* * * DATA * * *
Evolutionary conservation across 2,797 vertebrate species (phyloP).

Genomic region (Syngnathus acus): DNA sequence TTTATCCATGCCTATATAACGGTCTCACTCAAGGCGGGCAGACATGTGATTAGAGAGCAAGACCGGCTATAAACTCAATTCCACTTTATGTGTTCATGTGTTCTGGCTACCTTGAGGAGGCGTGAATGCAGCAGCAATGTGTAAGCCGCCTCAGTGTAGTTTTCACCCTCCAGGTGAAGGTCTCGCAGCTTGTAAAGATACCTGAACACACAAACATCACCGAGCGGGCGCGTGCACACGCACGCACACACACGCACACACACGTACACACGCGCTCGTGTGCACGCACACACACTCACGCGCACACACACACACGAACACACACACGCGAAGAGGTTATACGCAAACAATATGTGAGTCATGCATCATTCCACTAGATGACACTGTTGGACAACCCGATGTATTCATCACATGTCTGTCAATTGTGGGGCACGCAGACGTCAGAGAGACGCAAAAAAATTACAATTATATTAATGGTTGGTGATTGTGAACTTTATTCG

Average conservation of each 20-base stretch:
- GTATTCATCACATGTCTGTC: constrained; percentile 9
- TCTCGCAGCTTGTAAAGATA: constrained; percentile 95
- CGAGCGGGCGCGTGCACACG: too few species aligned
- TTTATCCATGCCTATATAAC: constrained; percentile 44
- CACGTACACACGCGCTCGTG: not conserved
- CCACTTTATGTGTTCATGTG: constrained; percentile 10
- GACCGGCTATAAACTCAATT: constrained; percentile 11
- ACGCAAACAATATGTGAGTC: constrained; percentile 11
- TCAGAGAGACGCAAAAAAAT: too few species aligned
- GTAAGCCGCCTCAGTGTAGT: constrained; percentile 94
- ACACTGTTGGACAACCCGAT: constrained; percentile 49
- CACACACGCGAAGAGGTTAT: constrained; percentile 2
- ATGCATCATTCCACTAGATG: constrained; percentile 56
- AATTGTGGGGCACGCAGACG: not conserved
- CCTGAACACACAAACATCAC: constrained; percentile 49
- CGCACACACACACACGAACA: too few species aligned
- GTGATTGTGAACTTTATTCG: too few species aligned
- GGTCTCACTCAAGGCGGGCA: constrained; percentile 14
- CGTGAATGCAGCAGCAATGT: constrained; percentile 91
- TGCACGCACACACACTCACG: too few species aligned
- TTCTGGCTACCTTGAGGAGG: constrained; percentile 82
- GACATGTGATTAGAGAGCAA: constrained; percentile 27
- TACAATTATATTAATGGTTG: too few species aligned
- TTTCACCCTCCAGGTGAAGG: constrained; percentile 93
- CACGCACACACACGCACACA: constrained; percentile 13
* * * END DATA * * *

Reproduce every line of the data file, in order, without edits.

Evolutionary conservation across 2,797 vertebrate species (phyloP).

Genomic region (Syngnathus acus): DNA sequence TTTATCCATGCCTATATAACGGTCTCACTCAAGGCGGGCAGACATGTGATTAGAGAGCAAGACCGGCTATAAACTCAATTCCACTTTATGTGTTCATGTGTTCTGGCTACCTTGAGGAGGCGTGAATGCAGCAGCAATGTGTAAGCCGCCTCAGTGTAGTTTTCACCCTCCAGGTGAAGGTCTCGCAGCTTGTAAAGATACCTGAACACACAAACATCACCGAGCGGGCGCGTGCACACGCACGCACACACACGCACACACACGTACACACGCGCTCGTGTGCACGCACACACACTCACGCGCACACACACACACGAACACACACACGCGAAGAGGTTATACGCAAACAATATGTGAGTCATGCATCATTCCACTAGATGACACTGTTGGACAACCCGATGTATTCATCACATGTCTGTCAATTGTGGGGCACGCAGACGTCAGAGAGACGCAAAAAAATTACAATTATATTAATGGTTGGTGATTGTGAACTTTATTCG

Average conservation of each 20-base stretch:
- GTATTCATCACATGTCTGTC: constrained; percentile 9
- TCTCGCAGCTTGTAAAGATA: constrained; percentile 95
- CGAGCGGGCGCGTGCACACG: too few species aligned
- TTTATCCATGCCTATATAAC: constrained; percentile 44
- CACGTACACACGCGCTCGTG: not conserved
- CCACTTTATGTGTTCATGTG: constrained; percentile 10
- GACCGGCTATAAACTCAATT: constrained; percentile 11
- ACGCAAACAATATGTGAGTC: constrained; percentile 11
- TCAGAGAGACGCAAAAAAAT: too few species aligned
- GTAAGCCGCCTCAGTGTAGT: constrained; percentile 94
- ACACTGTTGGACAACCCGAT: constrained; percentile 49
- CACACACGCGAAGAGGTTAT: constrained; percentile 2
- ATGCATCATTCCACTAGATG: constrained; percentile 56
- AATTGTGGGGCACGCAGACG: not conserved
- CCTGAACACACAAACATCAC: constrained; percentile 49
- CGCACACACACACACGAACA: too few species aligned
- GTGATTGTGAACTTTATTCG: too few species aligned
- GGTCTCACTCAAGGCGGGCA: constrained; percentile 14
- CGTGAATGCAGCAGCAATGT: constrained; percentile 91
- TGCACGCACACACACTCACG: too few species aligned
- TTCTGGCTACCTTGAGGAGG: constrained; percentile 82
- GACATGTGATTAGAGAGCAA: constrained; percentile 27
- TACAATTATATTAATGGTTG: too few species aligned
- TTTCACCCTCCAGGTGAAGG: constrained; percentile 93
- CACGCACACACACGCACACA: constrained; percentile 13